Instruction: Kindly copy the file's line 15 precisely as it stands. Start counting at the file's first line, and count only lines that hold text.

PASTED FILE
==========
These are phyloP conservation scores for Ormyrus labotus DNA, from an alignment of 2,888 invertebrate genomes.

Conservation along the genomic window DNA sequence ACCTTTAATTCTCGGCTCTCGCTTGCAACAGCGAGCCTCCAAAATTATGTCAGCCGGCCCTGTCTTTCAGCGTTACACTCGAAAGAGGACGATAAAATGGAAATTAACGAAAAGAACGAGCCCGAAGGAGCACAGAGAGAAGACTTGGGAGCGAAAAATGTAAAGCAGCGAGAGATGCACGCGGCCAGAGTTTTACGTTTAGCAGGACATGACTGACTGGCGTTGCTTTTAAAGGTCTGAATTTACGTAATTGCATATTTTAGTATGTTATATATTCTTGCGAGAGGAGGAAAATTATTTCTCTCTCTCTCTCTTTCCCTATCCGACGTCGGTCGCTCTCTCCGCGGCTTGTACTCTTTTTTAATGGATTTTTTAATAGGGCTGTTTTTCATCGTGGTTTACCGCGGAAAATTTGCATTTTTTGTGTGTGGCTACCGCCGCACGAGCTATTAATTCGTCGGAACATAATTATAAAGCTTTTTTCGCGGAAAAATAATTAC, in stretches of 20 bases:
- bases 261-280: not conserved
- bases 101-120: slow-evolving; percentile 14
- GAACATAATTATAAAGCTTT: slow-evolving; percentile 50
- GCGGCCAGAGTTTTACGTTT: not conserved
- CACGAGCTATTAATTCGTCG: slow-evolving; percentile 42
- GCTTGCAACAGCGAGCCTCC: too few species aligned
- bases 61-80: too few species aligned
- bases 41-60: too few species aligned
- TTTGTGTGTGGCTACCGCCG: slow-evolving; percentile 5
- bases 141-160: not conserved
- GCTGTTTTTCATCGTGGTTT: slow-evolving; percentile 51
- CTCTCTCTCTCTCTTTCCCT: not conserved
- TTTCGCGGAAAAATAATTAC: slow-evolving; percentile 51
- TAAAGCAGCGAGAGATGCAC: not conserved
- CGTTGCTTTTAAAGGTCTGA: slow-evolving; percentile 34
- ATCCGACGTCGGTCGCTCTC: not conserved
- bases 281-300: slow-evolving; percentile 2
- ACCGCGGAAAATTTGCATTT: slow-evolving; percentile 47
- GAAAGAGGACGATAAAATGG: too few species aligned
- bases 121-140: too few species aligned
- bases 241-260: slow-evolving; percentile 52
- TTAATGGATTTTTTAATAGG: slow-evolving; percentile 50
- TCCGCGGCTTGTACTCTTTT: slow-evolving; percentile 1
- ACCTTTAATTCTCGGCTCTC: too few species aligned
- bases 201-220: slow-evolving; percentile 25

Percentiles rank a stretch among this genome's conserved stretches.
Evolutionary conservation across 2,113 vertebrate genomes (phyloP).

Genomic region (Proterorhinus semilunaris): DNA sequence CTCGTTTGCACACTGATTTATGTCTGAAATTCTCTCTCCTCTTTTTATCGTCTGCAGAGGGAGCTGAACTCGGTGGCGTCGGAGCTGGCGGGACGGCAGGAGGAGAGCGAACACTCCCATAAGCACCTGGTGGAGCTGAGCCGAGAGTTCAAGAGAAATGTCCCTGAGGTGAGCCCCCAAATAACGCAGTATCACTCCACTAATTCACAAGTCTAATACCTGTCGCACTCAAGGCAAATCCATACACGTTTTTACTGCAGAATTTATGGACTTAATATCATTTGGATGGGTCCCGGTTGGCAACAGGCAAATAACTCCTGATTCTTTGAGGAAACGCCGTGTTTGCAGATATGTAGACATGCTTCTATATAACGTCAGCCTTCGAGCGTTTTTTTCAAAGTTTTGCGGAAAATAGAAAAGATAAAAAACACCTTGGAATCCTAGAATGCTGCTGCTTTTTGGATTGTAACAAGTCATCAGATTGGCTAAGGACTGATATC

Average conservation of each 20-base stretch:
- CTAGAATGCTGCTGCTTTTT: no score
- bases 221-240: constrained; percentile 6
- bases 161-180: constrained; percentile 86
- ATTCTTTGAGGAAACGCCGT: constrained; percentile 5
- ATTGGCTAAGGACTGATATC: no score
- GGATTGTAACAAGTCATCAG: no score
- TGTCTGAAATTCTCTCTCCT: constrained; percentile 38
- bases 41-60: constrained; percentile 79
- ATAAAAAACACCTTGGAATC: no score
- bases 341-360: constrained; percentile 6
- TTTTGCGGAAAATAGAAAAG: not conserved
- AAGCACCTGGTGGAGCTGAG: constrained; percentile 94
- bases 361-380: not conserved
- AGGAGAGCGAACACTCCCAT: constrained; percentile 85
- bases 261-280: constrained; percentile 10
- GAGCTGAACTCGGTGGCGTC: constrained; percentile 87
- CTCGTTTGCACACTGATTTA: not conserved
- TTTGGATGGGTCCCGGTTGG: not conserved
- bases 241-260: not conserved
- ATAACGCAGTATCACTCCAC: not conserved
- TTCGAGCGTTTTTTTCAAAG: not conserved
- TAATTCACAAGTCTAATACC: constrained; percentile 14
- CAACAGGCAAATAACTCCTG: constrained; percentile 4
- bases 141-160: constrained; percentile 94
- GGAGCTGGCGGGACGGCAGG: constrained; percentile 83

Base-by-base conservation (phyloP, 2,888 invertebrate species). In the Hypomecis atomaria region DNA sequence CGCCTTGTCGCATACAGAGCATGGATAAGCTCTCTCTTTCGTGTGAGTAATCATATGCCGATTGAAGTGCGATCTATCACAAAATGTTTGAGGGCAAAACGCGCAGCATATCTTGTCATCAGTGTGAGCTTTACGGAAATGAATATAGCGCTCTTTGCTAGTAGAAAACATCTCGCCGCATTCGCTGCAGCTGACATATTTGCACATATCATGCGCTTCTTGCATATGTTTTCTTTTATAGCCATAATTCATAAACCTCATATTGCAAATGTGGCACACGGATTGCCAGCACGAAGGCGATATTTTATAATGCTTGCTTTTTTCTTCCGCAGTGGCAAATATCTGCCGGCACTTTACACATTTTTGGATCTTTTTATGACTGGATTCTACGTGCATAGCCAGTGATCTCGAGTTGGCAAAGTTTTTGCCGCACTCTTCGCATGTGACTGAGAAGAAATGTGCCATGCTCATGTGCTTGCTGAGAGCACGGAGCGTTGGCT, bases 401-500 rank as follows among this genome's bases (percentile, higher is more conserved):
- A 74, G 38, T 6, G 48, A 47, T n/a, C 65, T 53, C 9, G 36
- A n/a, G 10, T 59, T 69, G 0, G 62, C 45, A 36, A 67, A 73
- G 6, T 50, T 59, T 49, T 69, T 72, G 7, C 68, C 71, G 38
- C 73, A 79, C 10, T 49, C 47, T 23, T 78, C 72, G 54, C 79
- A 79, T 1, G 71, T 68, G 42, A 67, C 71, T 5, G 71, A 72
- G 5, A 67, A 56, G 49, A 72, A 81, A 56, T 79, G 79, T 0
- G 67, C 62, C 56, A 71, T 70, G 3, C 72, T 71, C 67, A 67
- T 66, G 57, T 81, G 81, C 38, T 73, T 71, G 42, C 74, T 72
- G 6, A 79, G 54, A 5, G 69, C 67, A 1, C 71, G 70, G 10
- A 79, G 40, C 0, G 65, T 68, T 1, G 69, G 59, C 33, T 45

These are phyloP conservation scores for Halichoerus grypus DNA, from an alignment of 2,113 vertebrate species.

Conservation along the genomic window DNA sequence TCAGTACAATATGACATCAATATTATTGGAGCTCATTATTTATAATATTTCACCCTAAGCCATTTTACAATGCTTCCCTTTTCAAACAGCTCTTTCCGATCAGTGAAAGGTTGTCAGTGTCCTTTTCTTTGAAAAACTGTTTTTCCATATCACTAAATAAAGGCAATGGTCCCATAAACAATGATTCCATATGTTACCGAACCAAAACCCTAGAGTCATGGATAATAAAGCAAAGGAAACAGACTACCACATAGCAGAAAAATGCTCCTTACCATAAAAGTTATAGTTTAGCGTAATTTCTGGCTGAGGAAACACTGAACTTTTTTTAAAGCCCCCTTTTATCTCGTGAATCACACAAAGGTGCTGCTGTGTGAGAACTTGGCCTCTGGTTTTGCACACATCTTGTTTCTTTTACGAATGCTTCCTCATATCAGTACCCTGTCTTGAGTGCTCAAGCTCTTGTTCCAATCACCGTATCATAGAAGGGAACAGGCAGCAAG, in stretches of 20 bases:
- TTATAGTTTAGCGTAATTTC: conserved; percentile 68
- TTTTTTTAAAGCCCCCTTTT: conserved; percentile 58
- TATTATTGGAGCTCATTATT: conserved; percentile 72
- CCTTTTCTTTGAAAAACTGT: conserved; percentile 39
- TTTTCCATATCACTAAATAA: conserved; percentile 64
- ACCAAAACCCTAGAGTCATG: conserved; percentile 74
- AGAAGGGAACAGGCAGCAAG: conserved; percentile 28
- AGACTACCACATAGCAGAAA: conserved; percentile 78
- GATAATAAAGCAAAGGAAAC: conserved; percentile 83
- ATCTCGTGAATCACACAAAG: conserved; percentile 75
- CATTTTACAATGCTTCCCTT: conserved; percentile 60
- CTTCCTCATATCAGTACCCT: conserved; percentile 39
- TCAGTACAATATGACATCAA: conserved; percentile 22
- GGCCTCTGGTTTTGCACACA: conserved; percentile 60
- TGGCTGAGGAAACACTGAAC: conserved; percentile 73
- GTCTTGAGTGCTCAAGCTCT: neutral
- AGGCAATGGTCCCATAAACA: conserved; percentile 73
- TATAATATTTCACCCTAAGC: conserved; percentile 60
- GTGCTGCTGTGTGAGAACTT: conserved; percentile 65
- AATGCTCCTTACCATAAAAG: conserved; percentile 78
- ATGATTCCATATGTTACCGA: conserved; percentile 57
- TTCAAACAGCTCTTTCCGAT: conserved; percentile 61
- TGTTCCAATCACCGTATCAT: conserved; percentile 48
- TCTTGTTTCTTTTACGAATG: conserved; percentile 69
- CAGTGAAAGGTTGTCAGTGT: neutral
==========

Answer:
- TTTCGCGGAAAAATAATTAC: slow-evolving; percentile 51